Fine Arts Faculty Johannah Herr to Open Solo Show


The New Gallery

March 10, 2018

On view by appointment through March 31.

7:30 PM

127 Tompkins Ave

Brooklyn NY 11206

New work by Johannah Herr and Frank

In professional wrestling, kayfabe is the portrayal of staged events within the industry as “real” or “true”, specifically the portrayal of competition, rivalries, and relationships between participants as being genuine and not of a staged or predetermined nature. Kayfabe has also evolved to become a code word of sorts for maintaining this “reality” within the direct or indirect presence of the general public.

“There are people who think that wrestling is an ignoble sport. Wrestling is not a sport, it is a spectacle… the public spontaneously attunes itself to the spectacular nature of the contest, like the audience at a suburban cinema… The public is completely uninterested in knowing whether the contest is rigged or not, and rightly so; it abandons itself to the primary virtue of the spectacle, which is to abolish all motives and all consequences: what matters is not what it thinks but what it sees.”

— Roland Barthes Mythologies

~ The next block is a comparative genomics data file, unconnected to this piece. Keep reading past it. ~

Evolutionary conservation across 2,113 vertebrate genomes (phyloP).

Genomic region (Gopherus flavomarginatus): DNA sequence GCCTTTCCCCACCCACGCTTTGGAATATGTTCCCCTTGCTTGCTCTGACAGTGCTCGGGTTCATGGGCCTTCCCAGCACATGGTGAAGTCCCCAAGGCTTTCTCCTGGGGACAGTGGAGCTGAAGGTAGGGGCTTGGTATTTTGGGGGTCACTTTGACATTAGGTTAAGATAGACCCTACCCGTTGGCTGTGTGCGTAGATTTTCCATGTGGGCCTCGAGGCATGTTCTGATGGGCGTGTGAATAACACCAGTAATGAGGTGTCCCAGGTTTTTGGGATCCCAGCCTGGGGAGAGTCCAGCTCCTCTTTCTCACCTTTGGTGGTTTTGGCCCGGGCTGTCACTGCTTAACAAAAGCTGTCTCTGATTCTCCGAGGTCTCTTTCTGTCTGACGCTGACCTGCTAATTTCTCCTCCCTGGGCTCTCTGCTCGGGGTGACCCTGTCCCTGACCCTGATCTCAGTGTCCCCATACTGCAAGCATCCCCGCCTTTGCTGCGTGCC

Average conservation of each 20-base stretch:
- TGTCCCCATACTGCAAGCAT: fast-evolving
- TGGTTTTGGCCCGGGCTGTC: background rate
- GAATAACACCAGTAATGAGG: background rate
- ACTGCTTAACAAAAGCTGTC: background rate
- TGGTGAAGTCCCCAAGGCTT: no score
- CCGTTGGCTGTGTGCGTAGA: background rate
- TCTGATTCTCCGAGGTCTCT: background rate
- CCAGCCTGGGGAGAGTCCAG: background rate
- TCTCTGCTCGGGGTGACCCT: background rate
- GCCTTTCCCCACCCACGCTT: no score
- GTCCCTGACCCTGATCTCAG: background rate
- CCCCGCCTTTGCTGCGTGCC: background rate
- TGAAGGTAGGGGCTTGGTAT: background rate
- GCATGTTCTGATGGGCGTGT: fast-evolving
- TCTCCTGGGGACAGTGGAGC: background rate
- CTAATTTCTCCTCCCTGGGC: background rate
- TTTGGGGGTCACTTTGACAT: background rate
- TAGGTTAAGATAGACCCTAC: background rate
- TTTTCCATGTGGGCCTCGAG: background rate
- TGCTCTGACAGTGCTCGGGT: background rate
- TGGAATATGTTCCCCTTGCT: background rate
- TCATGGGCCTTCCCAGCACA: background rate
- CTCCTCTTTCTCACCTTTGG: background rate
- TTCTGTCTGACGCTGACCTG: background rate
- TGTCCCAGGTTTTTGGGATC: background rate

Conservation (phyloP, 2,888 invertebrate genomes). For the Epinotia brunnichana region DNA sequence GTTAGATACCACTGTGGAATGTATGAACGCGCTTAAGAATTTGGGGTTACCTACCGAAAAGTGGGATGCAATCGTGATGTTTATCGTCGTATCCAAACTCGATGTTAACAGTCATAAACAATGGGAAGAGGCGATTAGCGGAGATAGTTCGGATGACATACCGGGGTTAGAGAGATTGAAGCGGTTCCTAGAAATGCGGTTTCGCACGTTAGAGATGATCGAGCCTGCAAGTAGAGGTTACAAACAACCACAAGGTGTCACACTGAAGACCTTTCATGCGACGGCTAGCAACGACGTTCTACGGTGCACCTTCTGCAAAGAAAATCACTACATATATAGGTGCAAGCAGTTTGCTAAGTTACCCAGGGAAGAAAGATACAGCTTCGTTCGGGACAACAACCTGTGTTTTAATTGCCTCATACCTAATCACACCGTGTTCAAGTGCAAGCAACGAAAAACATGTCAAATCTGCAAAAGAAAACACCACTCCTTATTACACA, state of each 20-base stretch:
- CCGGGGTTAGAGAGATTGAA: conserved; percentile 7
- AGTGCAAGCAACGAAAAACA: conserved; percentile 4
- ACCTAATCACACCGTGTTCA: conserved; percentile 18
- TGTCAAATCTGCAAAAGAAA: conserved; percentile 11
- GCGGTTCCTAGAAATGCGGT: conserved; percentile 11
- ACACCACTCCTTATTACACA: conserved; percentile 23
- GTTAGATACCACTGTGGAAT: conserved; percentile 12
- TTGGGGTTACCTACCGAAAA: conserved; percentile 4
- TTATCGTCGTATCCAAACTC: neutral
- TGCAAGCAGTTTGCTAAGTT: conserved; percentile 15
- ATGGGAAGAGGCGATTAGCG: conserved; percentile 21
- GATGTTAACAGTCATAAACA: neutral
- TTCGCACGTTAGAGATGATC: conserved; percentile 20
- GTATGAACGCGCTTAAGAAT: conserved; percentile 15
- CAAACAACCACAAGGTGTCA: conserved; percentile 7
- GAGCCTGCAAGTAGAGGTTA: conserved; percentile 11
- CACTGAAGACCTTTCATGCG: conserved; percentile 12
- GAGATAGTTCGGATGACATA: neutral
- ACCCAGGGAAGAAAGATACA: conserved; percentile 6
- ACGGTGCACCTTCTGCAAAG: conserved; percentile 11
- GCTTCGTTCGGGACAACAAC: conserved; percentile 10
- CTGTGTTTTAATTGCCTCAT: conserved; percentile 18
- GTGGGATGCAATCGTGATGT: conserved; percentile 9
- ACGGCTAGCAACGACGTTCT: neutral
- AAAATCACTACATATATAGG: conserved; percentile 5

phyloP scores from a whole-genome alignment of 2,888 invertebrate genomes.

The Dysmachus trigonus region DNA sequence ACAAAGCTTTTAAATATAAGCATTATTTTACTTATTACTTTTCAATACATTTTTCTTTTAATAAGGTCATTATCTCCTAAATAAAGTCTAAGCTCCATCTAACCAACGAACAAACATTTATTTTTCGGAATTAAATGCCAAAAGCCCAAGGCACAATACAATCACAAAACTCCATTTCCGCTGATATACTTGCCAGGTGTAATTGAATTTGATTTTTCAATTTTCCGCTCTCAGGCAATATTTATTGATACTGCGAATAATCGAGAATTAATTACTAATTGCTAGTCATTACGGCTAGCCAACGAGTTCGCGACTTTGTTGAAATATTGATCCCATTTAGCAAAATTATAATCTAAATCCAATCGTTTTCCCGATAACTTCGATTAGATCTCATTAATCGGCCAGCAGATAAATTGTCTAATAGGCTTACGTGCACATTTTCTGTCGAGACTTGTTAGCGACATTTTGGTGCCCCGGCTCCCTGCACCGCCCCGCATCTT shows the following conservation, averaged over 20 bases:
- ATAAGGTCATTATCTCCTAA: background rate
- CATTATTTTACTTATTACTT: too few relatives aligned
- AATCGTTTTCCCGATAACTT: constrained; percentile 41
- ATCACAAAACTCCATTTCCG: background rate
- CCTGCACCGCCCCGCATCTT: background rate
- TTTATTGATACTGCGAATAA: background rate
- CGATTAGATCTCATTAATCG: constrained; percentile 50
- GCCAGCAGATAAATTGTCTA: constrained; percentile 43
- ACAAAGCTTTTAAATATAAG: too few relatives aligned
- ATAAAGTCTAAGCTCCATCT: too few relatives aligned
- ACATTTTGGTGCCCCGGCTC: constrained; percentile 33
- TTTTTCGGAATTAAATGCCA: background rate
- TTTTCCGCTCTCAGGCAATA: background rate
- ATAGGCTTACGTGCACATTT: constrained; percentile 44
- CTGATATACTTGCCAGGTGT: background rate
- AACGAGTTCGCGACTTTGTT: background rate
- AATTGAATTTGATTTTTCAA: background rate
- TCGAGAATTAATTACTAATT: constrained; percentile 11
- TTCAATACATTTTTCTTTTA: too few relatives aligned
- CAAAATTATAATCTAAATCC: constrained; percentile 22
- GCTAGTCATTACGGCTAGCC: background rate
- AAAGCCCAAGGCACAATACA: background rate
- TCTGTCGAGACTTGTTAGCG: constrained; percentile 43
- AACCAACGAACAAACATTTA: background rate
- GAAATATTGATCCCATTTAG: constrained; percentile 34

American mythology is predicated on the idea that America is exceptional— exceptionally diverse, exceptionally ingenuative, exceptionally educated, exceptionally democratic, and above all, exceptionally meritocratic. How does this conception of the American Dream— the idea that anyone, regardless of race, religion, gender or socioeconomic status can, with smarts, hard work, and lot of gumption realize their dreams of wealth and power— continue to survive in the face of all evidence to its contrary? And how do we, across the political spectrum, continue to hold this myth of American greatness in our hearts? The only logical answer is that wether or not this dream is “real” is of no importance. Like a wrestling audience, we too abandon ourselves to the primary virtue of the spectacle. And like wrestling itself, fairness is a genre, not an actual constraint.